It should be noted that even designated protected areas are not exempt from the harmful practice of trawling. Within these areas, unregulated vessels operate freely, exacerbating the problem when there is a lack of oversight or illegal activities are carried out. As a result, the use of bottom and surface longlines, as well as trammel nets and trawl nets for fishing, contributes significantly to the decline of endangered species.

Fishing activities are also being carried out within protected areas. According to official data from the General Secretariat of Fisheries of the Government of Spain, a staggering 75% of bottom trawling fishing vessels in Spain during 2022 ventured into protected marine areas. This means that of the 887 specialized vessels that fish in Spanish waters, a total of 673 were unaware of the supposed inviolability of these areas and carried out their fishing activities there.

To put it another way, these ships employed techniques that caused damage to ecosystems within areas legally designated for biodiversity conservation. Although these areas are theoretically protected, they lack comprehensive management strategies that actually protect them from trawling. Furthermore, when such strategies exist, they are often insufficient.

The reality of marine protected areas in Spain is clearly evident in these data. Spain may be breaking the law by allowing trawling activities in these designated areas.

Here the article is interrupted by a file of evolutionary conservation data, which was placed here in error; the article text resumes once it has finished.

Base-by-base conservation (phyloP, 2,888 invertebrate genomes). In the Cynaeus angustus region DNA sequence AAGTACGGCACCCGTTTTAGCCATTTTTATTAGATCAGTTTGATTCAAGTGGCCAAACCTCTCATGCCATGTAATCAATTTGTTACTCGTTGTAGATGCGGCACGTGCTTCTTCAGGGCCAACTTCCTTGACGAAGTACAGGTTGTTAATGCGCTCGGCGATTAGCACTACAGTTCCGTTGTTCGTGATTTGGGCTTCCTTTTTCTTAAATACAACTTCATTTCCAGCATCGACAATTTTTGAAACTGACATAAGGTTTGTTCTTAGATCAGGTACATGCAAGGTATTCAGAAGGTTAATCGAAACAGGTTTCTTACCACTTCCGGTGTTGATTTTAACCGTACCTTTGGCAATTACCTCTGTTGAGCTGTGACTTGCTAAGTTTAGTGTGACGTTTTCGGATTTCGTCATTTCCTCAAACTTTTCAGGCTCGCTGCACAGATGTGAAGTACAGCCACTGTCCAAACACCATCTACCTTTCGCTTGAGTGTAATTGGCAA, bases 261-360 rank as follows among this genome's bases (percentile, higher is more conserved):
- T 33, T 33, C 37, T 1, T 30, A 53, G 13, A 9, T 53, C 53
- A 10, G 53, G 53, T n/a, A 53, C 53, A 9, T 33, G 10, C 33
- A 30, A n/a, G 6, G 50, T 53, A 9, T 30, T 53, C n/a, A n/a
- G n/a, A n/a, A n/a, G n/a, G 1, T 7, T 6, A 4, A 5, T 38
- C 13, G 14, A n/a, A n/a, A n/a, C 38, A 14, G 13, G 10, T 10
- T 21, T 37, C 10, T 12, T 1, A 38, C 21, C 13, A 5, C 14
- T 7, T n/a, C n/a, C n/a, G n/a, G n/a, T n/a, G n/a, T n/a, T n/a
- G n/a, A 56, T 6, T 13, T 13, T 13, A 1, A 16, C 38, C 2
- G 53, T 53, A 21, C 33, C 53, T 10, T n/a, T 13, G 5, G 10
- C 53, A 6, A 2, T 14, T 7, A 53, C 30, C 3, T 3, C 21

The marine protected areas in Spain were subjected to an astonishing 178.223 hours of trawling in 2022. Among these areas, the Menorca channel in the Balearic Islands stands out, the underwater channel valleys of the Mazarrón Escarpment in the Region of Murcia, and the Avilés underwater canyon system in Asturias, among others.

Challenges ahead

To address the obstacles presented by the debate around the seas and oceans, it is vital to advocate for sustainable fishing methods, including artisanal fishing, longline fishing and responsible aquaculture. It is imperative to enforce marine conservation measures, establish protected zones and closely monitor these areas to minimize the detrimental effects of trawling. Equally important is the need to educate the public about the importance of responsible fishing and implement effective regulations that restrict the scope of destructive fishing practices.